Coffinman wrote:How can you prove that there were no objections to your claim of right?

The same way 'they' do ... 'they' need a postal receipt to prove that their objections were delivered to your address and that you signed for them.

They never object anyway. They rarely read any of it. If they read it, they haven't a clue what it means ... or what to do about it. They have no way of objecting, because they wouldn't know what to write ... 'coz it ain't in their "Book of Rools".

And no, Sheila ... you can't just "send it in your stead" ... because they will just ignore it.

The bottom line, and the only way we have discovered is: "No ... oh .... btw ... go fuck yourself".

They DO understand that.

They.
Don't.
Like.
It.
Up 'em ... but they DO understand it.

It's called Lawful Rebellion. Because it is rebellion ... but - at the same time - not only LAWFUL ... but the Law-of-the-Land (Magna Carta 1215) says "It is your DUTY to do it ... as and wherever it may become necessary"
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Re: Prices for Notary services?

Postby musashi » Wed Nov 24, 2010 7:22 pm

The notary in Newton Abbot charges £60 per document but will not touch commercial redemption.
In using a notary for your liens she/he must act as "notary acceptor" in what is essentially a non judicial action. A notary may act as solicitor, recorder, clerk to the court, and judge. By acting as notary acceptor the notary acts as a judge in your claim (administrative and non judicial) and her/his certfication with seal on your Certificate of Default is the judgement in this case of yours. As notary acceptor she/he witness due process etc and is proof of porperly obtained judgement. No-one can dispute this certificate of default, though the courts are trying very hard to ignore them. Maxims about unrebutted affidavits apply. Particularly the following one;
It is a fatal offence for anyone, even a judge, to impair, or expunge, without a counter affidavit in place, any affidavit, or commercial process based upon an affidavit. Any official who does so becvomes a co-debtor on the lien.
If all you want is a witness, do not use a notaryt. Any solicitor will do it cheaper, also a recorder but, why give them money to support them in their unionised closed shop fraud? Any three witness are eminently acceptable, as long as it is done sui juris - under oath.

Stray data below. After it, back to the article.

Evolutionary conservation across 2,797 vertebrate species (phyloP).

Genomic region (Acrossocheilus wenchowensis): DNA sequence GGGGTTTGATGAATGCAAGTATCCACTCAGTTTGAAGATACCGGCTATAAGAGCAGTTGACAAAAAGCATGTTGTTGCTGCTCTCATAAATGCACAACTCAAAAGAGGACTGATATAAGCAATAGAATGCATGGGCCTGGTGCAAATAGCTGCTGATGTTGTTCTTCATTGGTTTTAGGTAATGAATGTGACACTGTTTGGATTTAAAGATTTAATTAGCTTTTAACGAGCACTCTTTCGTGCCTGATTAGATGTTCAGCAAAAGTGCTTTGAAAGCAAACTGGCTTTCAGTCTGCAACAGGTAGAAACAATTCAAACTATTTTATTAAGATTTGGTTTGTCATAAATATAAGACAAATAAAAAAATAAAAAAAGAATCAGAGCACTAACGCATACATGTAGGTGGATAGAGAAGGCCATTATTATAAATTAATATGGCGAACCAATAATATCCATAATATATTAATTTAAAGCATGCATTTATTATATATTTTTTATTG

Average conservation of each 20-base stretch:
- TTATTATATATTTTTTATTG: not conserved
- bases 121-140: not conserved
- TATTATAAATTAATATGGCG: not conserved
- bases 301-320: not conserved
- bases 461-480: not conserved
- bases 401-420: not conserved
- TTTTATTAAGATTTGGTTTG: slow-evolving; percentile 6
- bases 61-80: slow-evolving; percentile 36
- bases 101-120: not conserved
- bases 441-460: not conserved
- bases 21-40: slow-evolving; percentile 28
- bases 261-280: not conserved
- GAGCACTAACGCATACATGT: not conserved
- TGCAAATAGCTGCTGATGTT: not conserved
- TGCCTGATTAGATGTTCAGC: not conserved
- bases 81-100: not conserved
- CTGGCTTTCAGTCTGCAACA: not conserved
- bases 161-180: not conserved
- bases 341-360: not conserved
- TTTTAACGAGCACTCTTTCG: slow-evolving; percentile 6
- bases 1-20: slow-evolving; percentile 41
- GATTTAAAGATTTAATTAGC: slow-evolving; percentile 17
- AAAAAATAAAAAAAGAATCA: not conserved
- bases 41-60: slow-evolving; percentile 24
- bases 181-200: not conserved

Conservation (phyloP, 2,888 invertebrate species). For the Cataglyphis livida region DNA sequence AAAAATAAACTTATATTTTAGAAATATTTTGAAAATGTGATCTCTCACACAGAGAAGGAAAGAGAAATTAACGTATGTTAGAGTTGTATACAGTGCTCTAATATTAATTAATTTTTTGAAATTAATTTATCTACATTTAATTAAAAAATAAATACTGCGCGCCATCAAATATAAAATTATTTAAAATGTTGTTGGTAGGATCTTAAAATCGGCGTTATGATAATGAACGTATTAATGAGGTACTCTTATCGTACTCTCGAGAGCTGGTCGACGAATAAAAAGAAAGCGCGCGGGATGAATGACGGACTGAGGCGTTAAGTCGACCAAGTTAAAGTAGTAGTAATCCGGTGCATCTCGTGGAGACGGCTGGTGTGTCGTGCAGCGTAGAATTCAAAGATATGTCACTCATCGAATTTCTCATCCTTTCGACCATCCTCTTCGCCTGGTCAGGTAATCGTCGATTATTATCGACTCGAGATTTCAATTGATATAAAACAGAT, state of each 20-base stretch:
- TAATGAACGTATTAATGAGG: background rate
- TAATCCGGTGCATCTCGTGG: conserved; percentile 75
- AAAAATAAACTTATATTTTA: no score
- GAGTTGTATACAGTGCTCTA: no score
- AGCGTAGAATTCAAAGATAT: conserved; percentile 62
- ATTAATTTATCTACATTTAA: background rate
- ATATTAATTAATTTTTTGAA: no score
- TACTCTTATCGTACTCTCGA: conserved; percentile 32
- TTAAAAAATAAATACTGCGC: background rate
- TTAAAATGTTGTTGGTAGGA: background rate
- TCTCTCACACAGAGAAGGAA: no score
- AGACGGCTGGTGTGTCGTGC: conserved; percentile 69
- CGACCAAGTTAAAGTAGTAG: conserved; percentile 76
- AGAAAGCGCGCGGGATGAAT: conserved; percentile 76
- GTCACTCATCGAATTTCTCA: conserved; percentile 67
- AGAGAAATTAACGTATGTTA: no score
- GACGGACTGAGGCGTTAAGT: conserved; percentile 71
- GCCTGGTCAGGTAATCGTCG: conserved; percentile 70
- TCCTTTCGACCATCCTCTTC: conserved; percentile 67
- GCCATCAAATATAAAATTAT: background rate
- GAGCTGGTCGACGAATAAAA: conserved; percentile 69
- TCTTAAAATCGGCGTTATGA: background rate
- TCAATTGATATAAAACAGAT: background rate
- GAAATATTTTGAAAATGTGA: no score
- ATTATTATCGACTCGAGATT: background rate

They are limiting their work to foreign jurisdictions, these days, but some will still act as Notary Acceptor though they say they will have to do some study.
For foreign jurisdictions you can apply to the FOREIGN AND COMMONWEALTH OFFICE (the only agency which can do it) and get an apostille. Unless that has been quietly changed as well. Some advertise their services for this task at aboput £50. Just google apostille for the lowdown on it.
Good hunting.
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Re: Prices for Notary services?

Postby musashi » Wed Nov 24, 2010 7:29 pm

Sorry I forgot to add that a Commissioner of Oaths is what I've used - costs a fiver!
Also, more importantly, sign accross a postage stamp. This brings in the Postmaster General, which is Strawmansarah's strong point - or one of them, as she is a powerful creature of many talents and scary to boot!
Ask her about the postmaster stuff, sovereign jurisdiction and declarations of war if it is infringed. I need to study more on it, so don't ask me - ask Strawmansarah.
One last thing. A notary is not a member of the law society, nor is he/she an officer of the court. They are members of the Faculty of Notaries, currently overseen by a Christopher Vaughn, Master of the Faculty.
Notaries are apponited by the ARCHBISHOP OF CANTERBURY.
Dear me. Canon law?
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Re: Prices for Notary services?

Postby MrFrodo » Wed Nov 24, 2010 8:41 pm

To add to that, notarial prices (I have been informed) have gone up recently and now £80 per document is the going rate (wargh). Also, whilst my good brother Mushashi is right that Notaries are members of the Notary society it should also be clear that allmost all of them are also members of the law society and act as solicitors also. Last time I read I think there was 1000 in this country and only 150 that were not solicitors also. There are a small number of scrivener notaries who work in the centre of London, perhaps some research into their area of work would be of interest,...